Many in the patient community juice the leaves of cannabis plants in a strategic effort to collect as much THCA as possible. Some claim to have gained significant benefits from the regular consumption of THCA for conditions ranging from chronic pain to depression to social anxiety to fibromyalgia.
The anti-inflammatory properties of THCA are helpful in the treatment of diseases such as arthritis and lupus. The neuroprotective properties of this element of the cannabis plant are helpful in the treatment of neurodegenerative diseases, while its anti-emetic characteristics treat the nausea and appetite loss associated with conditions such as cancer (chemotherapy) and Crohn’s disease. The antiproliferative properties of THCA have been noted in studies of prostate cancer, insomnia, muscle spasms, and pain.
A 2013 study entitled “Analysis of Cannabis Seizures in NSW, Australia: Cannabis Potency and Cannabinoid Profile” and published in the journal PLOS ONE concluded that “The non-psychoactive THC-A content of plants is of increasing interest given its potential medicinal and neuroprotective properties . A recent trend towards “juicing” cannabis plant material for consumption is aimed at maximising THC-A intake, while minimising the intoxicating effects of THC.”
Original Post: Cannabis Aficionado: THCA: The Highly Medicinal, Non-Psychotropic Cannabinoid
[Editor’s Note: As the research begins to accumulate, we’re finding out how the myriad of interlinking parts of cannabis go together. One day we’ll understand the plant.]
The cannabis herb produces literally hundreds of different chemicals, many of which have been proven to offer significant health benefits to humans, including the ability to shrink cancerous tumors, reduce pain, and even reduce or eliminate the seizures associated with conditions such as epilepsy.
113 cannabinoids have been identified in cannabis since 1964 when Dr. Raphael Mechoulam in Israel first discovered what has proven to be a set of very medicinal and beneficial molecules in the lives of humans.
When Mechoulam discovered cannabinoids such as tetrahydrocannabinol (THC), the chemical responsible for most of the psychoactive effect and euphoria delivered by cannabis, he also uncovered the hidden mechanism by which these molecules interact with the human body, called the Endocannabinoid System (ECS). To the amazement of many cannabis consumers, all mammals feature an ECS, meaning that cannabinoids have efficacy for common pets, such as cats, dogs, and even hamsters.
The ECS modulates and regulates a wide variety of physiological and cognitive processes including appetite, fertility, pain-sensation, pregnancy, memory, and mood. The theory of endocannabinoid deficiency asserts that modern life, including poor diet, lack of exercise, environmental stressors, and pollution lead to problems in the ECS that result in major diseases such as cancer, fibromyalgia, multiple sclerosis, epilepsy, Crohn’s disease, depression, and social anxiety.
The Details on CBGV
One of the most beneficial medicinal cannabinoids offered by the cannabis herb is cannabigerivarin (CBGV), a derivative of cannabigerol (CBG), a molecule that has been described as the “mother of all cannabinoids” due to its role as the molecular source of all other cannabinoids — including THC and cannabidiol (CBD).
Like most cannabinoids, CBGV produces no psychoactive effects when ingested or inhaled. Researchers theorize that it may boost the ability of the cellular receptors in the ECS to more readily bind with THC molecules. Some researchers believe that CBGV also boosts CBD metabolism within the body, making CBD more potent when paired with this cannabinoid.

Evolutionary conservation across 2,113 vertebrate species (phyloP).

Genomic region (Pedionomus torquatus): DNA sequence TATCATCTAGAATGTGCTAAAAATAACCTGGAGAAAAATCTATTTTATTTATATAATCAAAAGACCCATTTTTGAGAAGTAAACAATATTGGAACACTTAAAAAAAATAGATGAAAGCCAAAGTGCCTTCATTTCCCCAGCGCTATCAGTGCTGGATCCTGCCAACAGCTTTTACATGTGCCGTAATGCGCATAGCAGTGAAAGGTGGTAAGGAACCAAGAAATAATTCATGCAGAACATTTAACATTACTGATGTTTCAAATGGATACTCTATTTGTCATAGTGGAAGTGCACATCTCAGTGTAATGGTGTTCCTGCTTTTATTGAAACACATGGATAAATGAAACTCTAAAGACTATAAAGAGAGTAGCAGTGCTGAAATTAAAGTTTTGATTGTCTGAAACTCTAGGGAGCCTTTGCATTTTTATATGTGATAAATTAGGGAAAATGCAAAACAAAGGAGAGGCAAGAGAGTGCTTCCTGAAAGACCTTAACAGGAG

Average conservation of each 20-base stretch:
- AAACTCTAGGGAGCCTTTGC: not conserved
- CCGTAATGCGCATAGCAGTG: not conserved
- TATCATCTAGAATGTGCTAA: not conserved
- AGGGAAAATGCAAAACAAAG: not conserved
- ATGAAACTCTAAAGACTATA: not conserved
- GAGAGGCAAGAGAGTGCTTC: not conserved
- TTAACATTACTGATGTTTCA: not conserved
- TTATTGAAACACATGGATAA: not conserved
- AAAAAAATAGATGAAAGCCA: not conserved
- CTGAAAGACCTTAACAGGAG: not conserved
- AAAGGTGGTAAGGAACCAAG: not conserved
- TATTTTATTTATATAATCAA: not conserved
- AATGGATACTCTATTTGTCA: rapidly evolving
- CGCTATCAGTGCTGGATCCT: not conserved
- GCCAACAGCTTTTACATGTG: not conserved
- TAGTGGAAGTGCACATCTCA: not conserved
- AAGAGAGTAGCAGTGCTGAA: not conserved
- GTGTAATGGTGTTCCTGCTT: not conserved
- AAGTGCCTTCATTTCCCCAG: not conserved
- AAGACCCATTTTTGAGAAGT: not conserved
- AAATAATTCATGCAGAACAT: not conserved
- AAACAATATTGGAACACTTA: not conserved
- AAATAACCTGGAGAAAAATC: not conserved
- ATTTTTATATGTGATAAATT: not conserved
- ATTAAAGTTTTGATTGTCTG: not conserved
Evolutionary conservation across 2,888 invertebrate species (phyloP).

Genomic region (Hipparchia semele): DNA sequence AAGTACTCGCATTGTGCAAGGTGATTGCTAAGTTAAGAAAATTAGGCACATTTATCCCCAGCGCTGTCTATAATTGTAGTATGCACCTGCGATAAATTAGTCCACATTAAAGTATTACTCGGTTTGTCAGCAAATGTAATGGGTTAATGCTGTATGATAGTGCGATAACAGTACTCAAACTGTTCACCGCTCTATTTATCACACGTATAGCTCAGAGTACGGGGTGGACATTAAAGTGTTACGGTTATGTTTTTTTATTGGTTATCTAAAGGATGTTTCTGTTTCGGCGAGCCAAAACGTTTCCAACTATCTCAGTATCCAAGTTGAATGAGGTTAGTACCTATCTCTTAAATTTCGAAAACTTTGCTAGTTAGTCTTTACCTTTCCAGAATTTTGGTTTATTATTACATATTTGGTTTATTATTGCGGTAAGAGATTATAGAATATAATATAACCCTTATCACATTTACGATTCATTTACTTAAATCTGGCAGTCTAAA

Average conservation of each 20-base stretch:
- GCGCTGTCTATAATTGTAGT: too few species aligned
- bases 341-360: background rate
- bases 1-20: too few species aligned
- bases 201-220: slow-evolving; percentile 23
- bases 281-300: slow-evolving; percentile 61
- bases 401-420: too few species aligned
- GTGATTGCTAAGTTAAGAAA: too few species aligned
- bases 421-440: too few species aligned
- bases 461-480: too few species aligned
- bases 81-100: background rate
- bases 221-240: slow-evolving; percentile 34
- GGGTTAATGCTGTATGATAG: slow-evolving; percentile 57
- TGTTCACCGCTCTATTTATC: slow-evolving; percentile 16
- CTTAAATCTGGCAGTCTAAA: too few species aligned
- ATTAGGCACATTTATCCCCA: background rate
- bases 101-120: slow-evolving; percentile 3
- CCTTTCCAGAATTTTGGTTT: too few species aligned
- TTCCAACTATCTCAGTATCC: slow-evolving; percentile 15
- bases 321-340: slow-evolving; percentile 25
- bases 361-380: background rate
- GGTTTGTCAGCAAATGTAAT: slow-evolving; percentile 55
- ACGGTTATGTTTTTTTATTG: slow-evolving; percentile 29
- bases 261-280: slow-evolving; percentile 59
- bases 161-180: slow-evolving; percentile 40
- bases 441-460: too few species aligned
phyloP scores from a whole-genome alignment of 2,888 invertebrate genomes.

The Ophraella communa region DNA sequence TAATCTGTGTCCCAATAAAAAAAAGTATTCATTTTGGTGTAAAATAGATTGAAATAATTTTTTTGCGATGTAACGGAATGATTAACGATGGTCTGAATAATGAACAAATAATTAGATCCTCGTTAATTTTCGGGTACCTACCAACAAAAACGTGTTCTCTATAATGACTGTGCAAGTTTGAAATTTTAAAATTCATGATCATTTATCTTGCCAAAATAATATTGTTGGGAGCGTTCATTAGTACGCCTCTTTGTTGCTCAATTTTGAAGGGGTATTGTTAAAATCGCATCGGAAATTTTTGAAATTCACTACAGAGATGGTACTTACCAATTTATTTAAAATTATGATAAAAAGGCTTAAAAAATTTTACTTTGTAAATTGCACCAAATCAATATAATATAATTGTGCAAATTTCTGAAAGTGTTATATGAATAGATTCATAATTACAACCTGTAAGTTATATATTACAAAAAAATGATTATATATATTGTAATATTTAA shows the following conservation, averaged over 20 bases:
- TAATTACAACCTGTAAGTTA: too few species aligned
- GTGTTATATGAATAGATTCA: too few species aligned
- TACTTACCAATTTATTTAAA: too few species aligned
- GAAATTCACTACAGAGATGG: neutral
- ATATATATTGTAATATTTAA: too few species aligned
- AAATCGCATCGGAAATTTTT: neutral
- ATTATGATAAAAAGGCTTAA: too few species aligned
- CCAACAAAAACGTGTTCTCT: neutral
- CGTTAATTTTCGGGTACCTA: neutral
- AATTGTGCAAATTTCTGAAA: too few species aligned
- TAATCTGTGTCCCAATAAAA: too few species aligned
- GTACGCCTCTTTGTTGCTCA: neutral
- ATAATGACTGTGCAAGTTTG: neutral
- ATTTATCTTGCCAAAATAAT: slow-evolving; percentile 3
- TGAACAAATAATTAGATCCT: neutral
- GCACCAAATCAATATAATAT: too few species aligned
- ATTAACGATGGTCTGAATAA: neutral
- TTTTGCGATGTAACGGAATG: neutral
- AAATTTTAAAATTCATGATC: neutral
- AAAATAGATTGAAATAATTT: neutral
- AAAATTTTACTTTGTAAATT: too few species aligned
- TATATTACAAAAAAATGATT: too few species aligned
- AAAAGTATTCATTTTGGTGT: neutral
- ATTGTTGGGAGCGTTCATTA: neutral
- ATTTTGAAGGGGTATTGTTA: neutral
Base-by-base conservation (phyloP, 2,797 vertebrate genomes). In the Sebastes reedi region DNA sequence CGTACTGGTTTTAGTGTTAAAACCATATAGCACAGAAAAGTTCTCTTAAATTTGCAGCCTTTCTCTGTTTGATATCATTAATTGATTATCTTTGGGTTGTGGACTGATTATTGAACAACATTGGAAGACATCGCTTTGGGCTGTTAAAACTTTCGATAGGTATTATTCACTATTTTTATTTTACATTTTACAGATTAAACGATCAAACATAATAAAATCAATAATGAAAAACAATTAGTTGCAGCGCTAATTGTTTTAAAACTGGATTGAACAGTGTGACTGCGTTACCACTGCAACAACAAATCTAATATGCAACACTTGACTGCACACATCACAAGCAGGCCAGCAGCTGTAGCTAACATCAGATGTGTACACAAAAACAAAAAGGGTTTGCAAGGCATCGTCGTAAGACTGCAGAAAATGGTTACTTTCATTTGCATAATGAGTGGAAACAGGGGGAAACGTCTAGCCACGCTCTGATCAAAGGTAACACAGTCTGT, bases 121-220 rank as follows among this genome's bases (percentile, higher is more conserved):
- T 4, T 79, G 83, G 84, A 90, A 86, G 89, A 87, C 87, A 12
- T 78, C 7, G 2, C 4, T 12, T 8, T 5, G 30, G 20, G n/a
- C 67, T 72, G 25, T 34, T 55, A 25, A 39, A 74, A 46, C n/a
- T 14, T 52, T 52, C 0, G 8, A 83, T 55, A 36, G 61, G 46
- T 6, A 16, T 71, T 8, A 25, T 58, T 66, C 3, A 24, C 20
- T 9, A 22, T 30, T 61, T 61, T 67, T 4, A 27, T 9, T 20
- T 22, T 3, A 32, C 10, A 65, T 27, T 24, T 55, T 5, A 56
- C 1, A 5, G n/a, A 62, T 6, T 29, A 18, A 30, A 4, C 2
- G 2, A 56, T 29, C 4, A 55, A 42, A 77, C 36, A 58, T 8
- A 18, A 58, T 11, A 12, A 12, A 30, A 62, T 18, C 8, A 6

CBGV has been found to display analgesic (painkilling) and anti-inflammatory properties, making it effective for conditions such as fibromyalgia and arthritis. Although many cannabinoids have been found to improve the quality of skin or combat diseases of the epidermis, CBGV features the relatively unique characteristic of improving and sometimes cure dry-skin conditions.
Like other cannabinoids, CBGV provides great promise in cancer treatment, especially for those undergoing chemotherapy and radiation. Clinical research has observed CBGV to be cytostatic in leukemic cells, meaning that it inhibits the growth and division of these cancer cells.
A 2013 research study conducted in London, England and entitled “Non-hallucinogenic Cannabinoids are Effective Anti-cancer Drugs” that was published in the journal Anticancer Research demonstrated the cancer-fighting properties (in this case, for leukemia) of six cannabinoids: Two forms of cannabidiol (CBD), two forms of CBG, and two forms of CBGV.
Concluded the study’s researchers, “These agents are able to interfere with the development of cancerous cells, stopping them in their tracks and preventing them from growing. In some cases, by using specific dosage patterns, they can destroy cancer cells on their own. Significantly, these compounds are inexpensive to produce could result in much more cost effective anti-cancer drugs in future.”
Original Post: Cannabis Aficionado: CBGV: The Cannabinoid That Increases the Effects of Medical Marijuana
[Editor’s Note: Linalool is one of the 50 or 60 terpenes found in various strains of cannabis. There’s real research on linalool and that’s important. However, we need research on the effect of linalool combined with all the THCs in cannabis plants.]
Linalool is one of 200 terpenes produced by thousands of plants in nature, including the cannabis herb. Considered a major (primary) terpene, this special molecule offers medicinal efficacy to not only humans but all mammals. Without this particular terpene, there would be no scent of lavender.